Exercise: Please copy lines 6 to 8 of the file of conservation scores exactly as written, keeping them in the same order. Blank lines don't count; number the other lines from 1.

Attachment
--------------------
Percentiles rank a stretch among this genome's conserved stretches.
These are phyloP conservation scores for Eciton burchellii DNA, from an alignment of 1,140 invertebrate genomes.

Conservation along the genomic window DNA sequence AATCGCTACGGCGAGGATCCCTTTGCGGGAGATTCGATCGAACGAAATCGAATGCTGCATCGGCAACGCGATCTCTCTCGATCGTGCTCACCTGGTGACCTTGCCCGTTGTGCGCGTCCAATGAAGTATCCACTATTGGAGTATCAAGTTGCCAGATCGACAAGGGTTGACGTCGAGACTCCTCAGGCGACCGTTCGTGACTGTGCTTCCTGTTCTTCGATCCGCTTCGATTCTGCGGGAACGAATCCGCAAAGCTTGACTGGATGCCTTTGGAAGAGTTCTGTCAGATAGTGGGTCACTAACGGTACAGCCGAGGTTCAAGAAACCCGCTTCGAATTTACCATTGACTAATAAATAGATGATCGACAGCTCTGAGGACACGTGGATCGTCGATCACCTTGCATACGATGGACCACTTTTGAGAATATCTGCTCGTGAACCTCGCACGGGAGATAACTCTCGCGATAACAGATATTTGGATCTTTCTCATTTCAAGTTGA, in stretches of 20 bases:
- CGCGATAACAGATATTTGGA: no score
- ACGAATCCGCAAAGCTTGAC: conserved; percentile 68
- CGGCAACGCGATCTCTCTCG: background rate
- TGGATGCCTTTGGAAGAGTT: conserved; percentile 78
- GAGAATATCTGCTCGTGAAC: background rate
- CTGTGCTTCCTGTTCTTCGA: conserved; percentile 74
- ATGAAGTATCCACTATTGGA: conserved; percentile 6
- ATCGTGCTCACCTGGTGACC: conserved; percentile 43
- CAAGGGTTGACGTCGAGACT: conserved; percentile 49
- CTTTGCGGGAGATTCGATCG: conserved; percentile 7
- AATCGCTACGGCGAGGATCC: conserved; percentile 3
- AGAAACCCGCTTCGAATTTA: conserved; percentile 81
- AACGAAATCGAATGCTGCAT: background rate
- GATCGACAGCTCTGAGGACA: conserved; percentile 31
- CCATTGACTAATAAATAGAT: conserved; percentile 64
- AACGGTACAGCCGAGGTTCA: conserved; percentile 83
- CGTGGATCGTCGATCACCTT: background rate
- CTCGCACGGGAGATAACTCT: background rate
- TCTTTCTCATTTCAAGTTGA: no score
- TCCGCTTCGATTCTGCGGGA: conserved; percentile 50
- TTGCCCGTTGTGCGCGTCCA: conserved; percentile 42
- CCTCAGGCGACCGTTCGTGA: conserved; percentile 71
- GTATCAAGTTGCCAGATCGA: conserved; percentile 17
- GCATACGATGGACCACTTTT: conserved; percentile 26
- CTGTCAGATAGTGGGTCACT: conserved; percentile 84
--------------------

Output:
- CGGCAACGCGATCTCTCTCG: background rate
- TGGATGCCTTTGGAAGAGTT: conserved; percentile 78
- GAGAATATCTGCTCGTGAAC: background rate